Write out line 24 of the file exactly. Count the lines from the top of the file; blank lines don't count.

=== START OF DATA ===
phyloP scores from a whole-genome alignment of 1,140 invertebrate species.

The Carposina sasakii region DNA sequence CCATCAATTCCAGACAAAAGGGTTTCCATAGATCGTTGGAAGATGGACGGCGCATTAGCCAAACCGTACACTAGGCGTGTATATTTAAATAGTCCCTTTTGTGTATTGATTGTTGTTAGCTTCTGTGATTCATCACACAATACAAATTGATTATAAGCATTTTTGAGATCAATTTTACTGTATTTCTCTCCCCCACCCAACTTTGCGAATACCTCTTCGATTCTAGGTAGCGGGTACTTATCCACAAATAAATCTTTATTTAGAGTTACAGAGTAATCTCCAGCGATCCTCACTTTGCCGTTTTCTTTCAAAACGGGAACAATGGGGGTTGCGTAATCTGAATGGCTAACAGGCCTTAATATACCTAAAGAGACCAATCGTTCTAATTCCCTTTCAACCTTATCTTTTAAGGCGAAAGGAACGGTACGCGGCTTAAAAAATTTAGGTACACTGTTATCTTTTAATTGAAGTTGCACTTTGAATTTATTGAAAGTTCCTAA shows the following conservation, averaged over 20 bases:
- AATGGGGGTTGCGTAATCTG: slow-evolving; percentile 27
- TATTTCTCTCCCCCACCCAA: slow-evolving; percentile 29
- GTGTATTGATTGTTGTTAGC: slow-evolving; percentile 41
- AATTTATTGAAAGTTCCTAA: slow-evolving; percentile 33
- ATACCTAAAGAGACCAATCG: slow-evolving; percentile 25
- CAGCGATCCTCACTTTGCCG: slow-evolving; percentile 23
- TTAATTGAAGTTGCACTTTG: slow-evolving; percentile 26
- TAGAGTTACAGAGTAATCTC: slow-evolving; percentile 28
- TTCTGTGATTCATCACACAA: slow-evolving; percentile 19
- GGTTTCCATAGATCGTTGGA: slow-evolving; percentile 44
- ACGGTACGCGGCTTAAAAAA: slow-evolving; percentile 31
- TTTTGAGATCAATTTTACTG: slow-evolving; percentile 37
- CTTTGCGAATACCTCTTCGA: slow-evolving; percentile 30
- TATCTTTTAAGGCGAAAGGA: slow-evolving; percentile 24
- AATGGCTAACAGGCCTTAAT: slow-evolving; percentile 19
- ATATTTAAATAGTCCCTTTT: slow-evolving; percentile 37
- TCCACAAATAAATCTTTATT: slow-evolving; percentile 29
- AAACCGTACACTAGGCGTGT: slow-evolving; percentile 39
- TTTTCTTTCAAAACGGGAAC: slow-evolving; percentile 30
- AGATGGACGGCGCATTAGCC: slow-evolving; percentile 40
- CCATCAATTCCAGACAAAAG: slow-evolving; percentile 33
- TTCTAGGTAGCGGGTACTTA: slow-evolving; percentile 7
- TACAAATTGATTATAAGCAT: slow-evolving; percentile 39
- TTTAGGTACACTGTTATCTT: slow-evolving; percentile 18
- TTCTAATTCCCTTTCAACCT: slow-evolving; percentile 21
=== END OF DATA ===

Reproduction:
- TTCTAGGTAGCGGGTACTTA: slow-evolving; percentile 7